This is the first work that systematically applies the comparative method to the study of social policy and administration. After a full discussion of this approach in the introduction, the book offers three authoritative national studies--France, Norway, Canada--each giving a rounded picture of social policy and administration in the particular country. Social needs, resources, and forms of social administration are related to the most significant social, demographic, economic, and political factors of the area in question. The authors trace the development of social policies and indicate the direction these policies are likely to take in the future. Comparisons between problems and solutions in all three countries, as well as in Great Britain and the United States, are made throughout.
Part II contains comparative analyses of particular problems and of the different forms of social administration designed to deal with them. The problem approach is applied to five areas of social administration: social policy and social planning, social security, coordination, social policies and care for the aged and family policies. Examples are taken not only from the countries previously under study, but also from other Western nations with well-developed social service systems. A concluding chapter delineates the benefits of the comparative method as demonstrated in this volume, and outlines how the goals set forth in the introduction have been fulfilled.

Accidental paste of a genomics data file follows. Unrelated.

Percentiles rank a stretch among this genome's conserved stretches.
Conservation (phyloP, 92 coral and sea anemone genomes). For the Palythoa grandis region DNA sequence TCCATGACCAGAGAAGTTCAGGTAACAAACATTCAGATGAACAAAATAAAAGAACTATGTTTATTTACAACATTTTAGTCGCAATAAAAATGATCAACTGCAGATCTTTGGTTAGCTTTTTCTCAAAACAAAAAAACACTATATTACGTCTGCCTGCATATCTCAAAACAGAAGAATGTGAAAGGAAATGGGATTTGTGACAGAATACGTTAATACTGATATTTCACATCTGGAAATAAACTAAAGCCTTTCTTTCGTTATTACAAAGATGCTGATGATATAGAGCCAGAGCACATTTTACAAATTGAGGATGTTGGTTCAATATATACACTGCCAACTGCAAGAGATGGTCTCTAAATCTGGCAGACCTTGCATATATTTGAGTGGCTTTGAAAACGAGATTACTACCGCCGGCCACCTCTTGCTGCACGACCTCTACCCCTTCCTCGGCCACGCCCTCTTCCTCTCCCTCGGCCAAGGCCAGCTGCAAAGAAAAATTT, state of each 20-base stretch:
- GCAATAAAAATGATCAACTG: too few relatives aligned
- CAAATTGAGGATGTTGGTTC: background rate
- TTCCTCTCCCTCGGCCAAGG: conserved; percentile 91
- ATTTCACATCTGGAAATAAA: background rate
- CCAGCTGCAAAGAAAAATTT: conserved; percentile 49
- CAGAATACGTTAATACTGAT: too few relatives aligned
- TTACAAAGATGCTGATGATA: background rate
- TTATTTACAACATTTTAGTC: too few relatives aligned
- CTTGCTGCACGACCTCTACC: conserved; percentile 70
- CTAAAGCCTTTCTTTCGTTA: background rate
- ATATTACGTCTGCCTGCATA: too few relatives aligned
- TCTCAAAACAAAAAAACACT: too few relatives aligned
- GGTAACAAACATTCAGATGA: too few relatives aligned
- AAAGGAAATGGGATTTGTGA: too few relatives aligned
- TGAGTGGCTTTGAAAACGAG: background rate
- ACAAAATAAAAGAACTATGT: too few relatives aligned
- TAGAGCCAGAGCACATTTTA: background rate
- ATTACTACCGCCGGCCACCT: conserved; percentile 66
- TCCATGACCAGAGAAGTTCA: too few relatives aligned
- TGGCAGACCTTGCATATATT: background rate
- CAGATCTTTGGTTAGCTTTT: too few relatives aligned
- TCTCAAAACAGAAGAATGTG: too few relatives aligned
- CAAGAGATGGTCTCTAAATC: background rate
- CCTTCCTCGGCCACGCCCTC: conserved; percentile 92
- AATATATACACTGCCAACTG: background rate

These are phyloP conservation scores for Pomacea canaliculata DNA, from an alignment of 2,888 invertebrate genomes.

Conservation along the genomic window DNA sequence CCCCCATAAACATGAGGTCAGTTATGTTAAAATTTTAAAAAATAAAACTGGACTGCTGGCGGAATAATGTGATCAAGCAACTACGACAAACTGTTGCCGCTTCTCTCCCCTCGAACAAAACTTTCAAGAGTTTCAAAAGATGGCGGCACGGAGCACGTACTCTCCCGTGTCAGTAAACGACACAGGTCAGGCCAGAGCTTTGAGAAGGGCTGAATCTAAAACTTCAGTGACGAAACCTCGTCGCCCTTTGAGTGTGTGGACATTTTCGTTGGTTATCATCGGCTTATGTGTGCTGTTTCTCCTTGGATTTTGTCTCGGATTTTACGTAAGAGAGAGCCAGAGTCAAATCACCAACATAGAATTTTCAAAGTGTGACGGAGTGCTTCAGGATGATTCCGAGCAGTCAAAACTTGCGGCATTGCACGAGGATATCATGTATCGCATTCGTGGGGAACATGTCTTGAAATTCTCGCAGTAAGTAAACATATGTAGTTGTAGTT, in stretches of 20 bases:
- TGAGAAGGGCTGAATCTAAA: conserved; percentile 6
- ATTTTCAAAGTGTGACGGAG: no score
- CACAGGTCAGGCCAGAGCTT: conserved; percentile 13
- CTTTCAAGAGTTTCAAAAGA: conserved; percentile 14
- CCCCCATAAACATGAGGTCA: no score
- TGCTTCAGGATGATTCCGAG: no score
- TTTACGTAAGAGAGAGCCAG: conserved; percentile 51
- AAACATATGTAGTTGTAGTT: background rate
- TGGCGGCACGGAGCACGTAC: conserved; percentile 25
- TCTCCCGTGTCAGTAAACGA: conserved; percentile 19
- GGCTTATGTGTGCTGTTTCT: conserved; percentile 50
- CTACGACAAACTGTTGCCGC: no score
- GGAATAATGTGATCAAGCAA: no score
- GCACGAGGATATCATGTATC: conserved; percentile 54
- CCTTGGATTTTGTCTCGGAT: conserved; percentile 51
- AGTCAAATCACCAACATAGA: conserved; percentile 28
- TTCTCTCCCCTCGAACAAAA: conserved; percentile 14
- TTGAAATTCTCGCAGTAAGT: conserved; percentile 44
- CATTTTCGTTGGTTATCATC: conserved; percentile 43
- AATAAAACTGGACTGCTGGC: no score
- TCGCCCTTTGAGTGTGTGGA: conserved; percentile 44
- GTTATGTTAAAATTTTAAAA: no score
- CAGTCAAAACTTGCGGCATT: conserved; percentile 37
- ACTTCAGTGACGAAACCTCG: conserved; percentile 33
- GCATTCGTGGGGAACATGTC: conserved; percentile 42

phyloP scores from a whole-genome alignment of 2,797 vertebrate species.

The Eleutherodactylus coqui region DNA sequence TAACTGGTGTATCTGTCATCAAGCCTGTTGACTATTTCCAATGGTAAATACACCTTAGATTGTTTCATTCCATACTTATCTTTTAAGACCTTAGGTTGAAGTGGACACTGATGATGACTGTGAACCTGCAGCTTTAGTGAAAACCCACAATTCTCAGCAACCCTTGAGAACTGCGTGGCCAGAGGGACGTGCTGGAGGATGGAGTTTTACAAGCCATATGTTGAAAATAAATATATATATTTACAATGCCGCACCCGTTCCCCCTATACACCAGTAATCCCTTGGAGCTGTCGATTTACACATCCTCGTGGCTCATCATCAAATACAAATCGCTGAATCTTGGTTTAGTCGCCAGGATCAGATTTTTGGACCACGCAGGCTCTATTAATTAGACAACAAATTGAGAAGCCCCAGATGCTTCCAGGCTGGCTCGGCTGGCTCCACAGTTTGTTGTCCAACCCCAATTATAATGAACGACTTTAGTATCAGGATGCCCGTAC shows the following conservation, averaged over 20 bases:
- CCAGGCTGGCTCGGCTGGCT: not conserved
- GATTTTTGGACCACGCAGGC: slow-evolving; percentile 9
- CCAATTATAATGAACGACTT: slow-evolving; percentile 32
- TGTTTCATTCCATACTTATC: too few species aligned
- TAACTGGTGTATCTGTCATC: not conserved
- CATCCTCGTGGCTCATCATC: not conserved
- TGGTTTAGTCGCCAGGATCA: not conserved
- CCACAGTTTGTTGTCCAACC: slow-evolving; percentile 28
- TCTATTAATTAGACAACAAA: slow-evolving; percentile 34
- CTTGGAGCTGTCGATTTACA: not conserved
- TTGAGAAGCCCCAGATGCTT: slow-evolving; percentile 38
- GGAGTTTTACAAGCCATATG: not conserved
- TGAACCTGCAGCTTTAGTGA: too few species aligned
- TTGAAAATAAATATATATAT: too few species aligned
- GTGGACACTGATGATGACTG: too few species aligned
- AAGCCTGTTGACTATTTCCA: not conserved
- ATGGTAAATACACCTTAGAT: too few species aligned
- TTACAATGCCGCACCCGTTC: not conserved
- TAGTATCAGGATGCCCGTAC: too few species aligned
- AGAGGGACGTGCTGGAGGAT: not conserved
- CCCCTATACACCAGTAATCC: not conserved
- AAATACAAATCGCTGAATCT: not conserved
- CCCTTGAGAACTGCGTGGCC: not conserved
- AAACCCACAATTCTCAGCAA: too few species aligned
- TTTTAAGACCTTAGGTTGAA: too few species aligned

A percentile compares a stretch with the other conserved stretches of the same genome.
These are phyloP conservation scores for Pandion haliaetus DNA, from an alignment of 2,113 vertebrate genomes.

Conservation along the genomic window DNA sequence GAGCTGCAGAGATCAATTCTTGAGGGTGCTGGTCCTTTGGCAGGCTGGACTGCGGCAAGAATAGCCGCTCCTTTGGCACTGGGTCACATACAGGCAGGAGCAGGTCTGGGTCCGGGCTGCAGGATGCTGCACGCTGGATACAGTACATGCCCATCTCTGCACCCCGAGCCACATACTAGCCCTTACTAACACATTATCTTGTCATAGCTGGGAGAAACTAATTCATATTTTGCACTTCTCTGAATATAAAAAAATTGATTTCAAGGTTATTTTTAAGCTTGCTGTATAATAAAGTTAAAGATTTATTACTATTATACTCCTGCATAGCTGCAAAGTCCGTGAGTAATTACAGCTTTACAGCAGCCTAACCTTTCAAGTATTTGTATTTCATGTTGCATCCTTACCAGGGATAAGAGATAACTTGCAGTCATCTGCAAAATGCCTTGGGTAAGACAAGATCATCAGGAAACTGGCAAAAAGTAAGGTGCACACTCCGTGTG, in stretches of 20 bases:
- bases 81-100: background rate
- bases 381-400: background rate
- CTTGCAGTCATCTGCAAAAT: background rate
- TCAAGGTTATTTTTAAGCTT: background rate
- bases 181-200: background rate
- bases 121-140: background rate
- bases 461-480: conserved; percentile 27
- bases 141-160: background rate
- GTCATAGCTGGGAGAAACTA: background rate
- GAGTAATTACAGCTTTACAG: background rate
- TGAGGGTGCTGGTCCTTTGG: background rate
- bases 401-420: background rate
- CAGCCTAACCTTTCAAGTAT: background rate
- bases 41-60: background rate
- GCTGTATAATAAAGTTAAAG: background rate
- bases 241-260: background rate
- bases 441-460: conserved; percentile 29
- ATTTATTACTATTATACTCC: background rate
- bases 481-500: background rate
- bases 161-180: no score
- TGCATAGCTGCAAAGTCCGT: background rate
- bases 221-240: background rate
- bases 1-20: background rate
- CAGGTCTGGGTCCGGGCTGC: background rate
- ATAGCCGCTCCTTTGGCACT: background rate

This unique and fascinating book will be of interest to a wide range of readers, especially those concerned with the study, the making, or the implementation and administration of social policy. It will serve as a stimulus for fresh interpretation and the re-evaluation of major social institutions here and abroad.